7) the chashier thanks you, gives you a receipt and you go on your way.

Yes the technology does exist.


Any system where you give the private keys to untrusted parties is worthless.  It will never be adopted because it is trivial to rob someone of all of their assets.
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January 23, 2012, 06:00:11 PM
 #32

People, the cell phone is the cc of the future. Credit cards will be moving to it, and bitcoins are already there. The apps need a little work to make them faster at accepting 0-confirm transactions, and maybe a little better for storefront accounting, but really, this is a solved problem.
Until they invent a battery-free mobile, plastic will remain.

Except a "debit/credit" bitcoin card won't be magnetic.  At a minimum it likely will need to be a smartcard and preferably one with a display, keypad, and yes battery.
So what do you do if on some dark stormy night in the country you run out of gas and your battery goes dead? The unmanned gas station takes credit cards, but you only have a dead Bitcoin Card battery. Will you spend the night in that cabin in the woods while your batter charges?

What rechargeable battery?  Batteries in smartcards aren't rechargable or replaceable.  They are simply designed to last the life of the card.  I am just pointing out the way that Bitcoin works (private keys) means a Bitcoin card you can swipe is a non-starter.  Maybe systems built on TOP of Bitcoin but not Bitcoin itself.  I mean what exactly are you going to put on the swipe?  Your private key?  So all your wallet funds can be stolen by anyone you purchase something from?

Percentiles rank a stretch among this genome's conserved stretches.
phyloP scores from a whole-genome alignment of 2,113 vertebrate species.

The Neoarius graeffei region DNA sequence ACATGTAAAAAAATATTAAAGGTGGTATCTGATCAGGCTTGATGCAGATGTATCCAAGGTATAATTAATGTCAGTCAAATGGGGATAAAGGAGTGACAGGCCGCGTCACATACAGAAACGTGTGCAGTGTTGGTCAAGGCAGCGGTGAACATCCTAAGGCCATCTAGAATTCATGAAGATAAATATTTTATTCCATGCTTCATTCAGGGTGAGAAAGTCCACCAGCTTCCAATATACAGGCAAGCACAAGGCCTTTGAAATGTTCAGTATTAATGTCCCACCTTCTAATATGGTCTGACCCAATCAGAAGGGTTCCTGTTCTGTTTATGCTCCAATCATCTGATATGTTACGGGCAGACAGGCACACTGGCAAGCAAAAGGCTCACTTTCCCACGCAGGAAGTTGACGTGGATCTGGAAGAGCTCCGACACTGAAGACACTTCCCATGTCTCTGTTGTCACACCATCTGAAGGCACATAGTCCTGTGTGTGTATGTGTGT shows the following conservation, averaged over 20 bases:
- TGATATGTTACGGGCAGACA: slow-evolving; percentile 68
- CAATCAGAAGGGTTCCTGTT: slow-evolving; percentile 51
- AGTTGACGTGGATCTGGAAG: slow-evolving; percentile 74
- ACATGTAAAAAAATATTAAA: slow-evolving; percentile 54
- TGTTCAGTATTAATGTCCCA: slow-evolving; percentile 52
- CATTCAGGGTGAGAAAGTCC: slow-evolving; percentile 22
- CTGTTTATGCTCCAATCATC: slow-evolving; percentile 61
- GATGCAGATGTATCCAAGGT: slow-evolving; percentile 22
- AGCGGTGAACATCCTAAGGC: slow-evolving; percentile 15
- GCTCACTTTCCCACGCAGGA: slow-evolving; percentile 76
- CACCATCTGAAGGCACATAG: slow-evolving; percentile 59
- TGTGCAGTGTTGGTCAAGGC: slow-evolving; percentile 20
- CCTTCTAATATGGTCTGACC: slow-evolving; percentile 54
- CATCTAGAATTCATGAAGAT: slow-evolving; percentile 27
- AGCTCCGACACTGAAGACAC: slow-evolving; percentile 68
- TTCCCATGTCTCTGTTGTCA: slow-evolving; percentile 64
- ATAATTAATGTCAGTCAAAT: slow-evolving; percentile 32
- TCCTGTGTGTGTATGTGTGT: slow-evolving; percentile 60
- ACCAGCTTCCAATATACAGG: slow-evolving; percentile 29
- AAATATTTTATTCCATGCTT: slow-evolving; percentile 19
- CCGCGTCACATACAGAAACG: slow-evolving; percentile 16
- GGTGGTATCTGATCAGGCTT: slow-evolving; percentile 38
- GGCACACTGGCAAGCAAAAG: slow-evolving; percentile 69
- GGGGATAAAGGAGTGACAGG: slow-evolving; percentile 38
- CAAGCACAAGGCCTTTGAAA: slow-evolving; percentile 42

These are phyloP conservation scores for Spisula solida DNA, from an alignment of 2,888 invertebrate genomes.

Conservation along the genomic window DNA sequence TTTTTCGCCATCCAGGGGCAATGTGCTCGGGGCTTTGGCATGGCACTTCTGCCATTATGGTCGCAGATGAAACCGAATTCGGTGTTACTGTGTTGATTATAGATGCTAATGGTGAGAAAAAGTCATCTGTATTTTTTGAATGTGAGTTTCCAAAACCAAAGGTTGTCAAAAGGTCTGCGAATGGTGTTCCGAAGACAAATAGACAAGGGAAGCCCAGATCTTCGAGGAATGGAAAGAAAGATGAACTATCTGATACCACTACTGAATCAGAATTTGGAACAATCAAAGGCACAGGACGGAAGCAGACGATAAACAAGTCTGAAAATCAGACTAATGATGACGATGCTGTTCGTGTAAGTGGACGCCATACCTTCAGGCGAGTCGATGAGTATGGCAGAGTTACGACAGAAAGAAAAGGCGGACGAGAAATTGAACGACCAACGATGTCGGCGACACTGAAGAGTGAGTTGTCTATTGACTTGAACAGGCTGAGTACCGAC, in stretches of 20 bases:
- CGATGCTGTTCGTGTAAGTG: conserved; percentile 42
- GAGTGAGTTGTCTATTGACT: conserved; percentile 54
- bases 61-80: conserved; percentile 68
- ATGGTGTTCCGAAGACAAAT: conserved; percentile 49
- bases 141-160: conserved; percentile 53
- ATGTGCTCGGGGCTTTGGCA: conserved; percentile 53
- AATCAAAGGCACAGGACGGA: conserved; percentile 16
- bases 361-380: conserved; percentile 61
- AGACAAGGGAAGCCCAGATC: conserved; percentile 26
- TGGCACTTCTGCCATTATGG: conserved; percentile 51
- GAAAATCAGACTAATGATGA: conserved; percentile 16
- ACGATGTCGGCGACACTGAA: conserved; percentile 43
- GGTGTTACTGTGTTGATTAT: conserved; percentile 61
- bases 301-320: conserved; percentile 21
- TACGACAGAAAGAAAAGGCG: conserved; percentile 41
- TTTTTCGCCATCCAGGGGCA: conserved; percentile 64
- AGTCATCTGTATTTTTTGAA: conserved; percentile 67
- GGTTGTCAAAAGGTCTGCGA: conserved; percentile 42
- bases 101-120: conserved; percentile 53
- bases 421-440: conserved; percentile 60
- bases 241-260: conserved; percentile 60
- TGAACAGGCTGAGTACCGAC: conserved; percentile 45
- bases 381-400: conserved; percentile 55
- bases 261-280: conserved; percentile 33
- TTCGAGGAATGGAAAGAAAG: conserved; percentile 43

The reality is a BITCOIN mangentic swiped card will never happen.  Now some private network built on top of Bitcoin (think VISA Bitcoin)?  Sure but not Bitcoin itself.  Not unless you think the world will work based on trust and unicorns.

The only SECURELY way to have a Bitcoin POS system is where your device (phone or smartcard) does the SIGNING and the only thing the merchant gets is the signed transaction.

So something like:
1) you owe 1.25 BTC